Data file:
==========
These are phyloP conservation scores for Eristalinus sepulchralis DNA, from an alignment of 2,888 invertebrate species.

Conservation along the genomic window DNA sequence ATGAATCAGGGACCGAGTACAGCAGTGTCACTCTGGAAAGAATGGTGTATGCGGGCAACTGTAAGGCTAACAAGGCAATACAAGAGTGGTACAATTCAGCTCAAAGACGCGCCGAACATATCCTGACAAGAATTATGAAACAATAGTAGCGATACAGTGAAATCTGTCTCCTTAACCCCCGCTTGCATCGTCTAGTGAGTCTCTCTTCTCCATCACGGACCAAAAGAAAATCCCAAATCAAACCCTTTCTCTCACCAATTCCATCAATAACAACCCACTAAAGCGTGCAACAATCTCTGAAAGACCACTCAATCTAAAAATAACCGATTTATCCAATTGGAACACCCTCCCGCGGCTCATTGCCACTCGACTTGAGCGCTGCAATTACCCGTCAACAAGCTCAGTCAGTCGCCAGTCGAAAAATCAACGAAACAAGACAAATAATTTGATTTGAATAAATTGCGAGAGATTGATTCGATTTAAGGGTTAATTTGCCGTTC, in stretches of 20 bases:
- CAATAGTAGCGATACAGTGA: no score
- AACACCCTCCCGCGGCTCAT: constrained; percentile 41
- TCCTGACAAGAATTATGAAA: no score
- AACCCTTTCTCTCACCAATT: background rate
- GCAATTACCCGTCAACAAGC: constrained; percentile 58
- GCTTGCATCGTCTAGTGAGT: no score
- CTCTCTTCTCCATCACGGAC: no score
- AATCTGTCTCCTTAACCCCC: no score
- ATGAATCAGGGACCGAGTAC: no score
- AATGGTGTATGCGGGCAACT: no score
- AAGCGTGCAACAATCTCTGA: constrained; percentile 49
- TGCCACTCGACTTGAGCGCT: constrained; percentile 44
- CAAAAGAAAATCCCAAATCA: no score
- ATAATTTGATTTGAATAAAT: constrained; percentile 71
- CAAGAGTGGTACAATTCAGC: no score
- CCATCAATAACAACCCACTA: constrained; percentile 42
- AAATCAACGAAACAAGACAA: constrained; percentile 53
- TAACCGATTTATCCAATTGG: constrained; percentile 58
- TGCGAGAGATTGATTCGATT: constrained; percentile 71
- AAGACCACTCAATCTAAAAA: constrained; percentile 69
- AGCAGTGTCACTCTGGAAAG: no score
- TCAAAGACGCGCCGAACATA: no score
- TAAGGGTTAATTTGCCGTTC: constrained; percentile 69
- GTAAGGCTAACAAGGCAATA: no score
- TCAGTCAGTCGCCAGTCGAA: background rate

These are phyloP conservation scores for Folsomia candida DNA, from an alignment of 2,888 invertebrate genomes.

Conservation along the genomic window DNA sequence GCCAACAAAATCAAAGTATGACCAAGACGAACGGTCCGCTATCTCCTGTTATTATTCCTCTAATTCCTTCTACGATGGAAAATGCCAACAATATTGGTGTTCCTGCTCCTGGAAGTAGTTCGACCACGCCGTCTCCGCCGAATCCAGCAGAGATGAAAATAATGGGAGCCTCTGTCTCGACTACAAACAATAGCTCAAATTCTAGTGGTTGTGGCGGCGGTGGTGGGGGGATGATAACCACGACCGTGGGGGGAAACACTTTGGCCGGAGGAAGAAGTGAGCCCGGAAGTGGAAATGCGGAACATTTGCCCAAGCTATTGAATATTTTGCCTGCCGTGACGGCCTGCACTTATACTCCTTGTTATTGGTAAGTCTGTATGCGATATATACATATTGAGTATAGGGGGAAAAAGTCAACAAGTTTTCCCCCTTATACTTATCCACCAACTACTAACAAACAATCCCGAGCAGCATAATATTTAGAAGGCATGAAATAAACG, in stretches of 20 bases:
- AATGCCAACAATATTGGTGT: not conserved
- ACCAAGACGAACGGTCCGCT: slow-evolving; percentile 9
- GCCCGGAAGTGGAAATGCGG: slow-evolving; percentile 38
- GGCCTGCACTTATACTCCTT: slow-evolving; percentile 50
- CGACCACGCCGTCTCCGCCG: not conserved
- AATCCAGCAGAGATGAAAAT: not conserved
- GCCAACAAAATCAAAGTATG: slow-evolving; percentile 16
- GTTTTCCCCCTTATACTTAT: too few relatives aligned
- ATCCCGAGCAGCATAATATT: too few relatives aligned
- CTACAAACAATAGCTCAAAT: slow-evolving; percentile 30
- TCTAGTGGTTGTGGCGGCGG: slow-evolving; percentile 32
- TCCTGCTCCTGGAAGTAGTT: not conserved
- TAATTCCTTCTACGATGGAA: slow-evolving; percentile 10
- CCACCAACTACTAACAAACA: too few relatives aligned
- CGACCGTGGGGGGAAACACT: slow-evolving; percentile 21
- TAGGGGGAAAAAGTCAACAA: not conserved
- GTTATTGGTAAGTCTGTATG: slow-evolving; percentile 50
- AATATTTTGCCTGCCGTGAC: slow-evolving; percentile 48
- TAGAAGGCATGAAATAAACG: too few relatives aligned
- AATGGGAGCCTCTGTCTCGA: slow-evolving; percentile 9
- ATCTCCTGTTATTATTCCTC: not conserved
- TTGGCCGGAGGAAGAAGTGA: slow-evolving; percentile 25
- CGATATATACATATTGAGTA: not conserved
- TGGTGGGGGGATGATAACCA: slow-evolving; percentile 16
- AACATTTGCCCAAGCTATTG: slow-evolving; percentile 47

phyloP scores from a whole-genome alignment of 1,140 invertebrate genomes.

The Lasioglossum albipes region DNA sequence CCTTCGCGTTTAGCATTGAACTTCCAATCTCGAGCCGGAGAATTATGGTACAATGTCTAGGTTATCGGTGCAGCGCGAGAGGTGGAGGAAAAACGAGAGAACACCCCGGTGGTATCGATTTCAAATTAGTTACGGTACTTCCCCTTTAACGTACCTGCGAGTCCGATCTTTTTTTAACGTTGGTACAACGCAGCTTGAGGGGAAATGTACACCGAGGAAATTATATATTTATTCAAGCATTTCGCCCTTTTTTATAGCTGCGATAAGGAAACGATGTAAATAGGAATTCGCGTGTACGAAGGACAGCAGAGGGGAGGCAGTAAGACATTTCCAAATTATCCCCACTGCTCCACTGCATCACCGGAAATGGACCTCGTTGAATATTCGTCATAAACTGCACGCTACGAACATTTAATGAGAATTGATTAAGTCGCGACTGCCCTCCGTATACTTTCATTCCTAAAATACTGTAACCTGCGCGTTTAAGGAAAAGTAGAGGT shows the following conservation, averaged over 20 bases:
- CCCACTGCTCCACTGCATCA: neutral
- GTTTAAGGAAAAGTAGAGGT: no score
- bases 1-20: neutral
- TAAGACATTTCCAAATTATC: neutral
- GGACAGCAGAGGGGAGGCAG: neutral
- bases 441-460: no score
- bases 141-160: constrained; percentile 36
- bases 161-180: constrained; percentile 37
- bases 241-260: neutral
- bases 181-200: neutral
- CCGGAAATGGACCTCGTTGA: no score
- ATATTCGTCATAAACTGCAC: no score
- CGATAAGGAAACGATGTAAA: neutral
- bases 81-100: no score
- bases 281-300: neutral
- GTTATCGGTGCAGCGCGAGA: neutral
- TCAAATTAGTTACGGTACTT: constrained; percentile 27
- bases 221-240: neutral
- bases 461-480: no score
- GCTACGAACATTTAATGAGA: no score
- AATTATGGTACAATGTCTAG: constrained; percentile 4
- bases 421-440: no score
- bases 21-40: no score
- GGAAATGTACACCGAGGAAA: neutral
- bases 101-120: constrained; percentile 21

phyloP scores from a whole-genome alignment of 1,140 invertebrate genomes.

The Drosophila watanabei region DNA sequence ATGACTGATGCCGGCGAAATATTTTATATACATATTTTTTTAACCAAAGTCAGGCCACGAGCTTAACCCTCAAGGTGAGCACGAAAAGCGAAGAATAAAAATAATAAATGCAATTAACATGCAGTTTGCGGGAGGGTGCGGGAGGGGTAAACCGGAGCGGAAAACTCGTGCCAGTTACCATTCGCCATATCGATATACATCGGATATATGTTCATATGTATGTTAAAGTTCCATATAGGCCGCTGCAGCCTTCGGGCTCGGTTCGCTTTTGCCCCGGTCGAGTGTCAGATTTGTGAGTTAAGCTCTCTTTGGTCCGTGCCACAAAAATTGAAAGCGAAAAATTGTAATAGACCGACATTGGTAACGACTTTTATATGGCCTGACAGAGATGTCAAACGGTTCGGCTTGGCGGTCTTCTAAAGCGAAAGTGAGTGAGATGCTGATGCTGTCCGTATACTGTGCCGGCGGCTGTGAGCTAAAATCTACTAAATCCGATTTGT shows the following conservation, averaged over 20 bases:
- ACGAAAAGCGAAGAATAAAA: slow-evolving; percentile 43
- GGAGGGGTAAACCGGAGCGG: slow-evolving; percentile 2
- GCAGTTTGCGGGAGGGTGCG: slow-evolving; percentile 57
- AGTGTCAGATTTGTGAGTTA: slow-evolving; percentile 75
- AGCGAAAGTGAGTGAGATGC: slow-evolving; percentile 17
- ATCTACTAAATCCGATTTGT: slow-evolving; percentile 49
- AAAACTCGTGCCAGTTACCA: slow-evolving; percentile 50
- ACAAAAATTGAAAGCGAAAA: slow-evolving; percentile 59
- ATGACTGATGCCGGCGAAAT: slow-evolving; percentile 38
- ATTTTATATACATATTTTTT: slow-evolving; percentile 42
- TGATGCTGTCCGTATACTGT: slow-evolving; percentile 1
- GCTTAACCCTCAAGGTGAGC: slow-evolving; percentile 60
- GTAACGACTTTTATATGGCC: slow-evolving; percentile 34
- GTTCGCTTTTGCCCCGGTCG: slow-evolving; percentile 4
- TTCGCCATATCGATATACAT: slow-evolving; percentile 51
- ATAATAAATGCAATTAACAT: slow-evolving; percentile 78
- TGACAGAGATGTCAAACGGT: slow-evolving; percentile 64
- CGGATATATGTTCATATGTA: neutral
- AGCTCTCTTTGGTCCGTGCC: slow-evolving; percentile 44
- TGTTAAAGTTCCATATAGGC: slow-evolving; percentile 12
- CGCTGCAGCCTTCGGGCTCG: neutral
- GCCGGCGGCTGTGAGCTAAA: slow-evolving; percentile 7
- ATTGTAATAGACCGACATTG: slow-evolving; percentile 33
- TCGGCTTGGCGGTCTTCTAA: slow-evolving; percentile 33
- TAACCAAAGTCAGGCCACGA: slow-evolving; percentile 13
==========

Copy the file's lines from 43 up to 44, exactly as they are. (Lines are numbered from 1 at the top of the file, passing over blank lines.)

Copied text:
- CCACCAACTACTAACAAACA: too few relatives aligned
- CGACCGTGGGGGGAAACACT: slow-evolving; percentile 21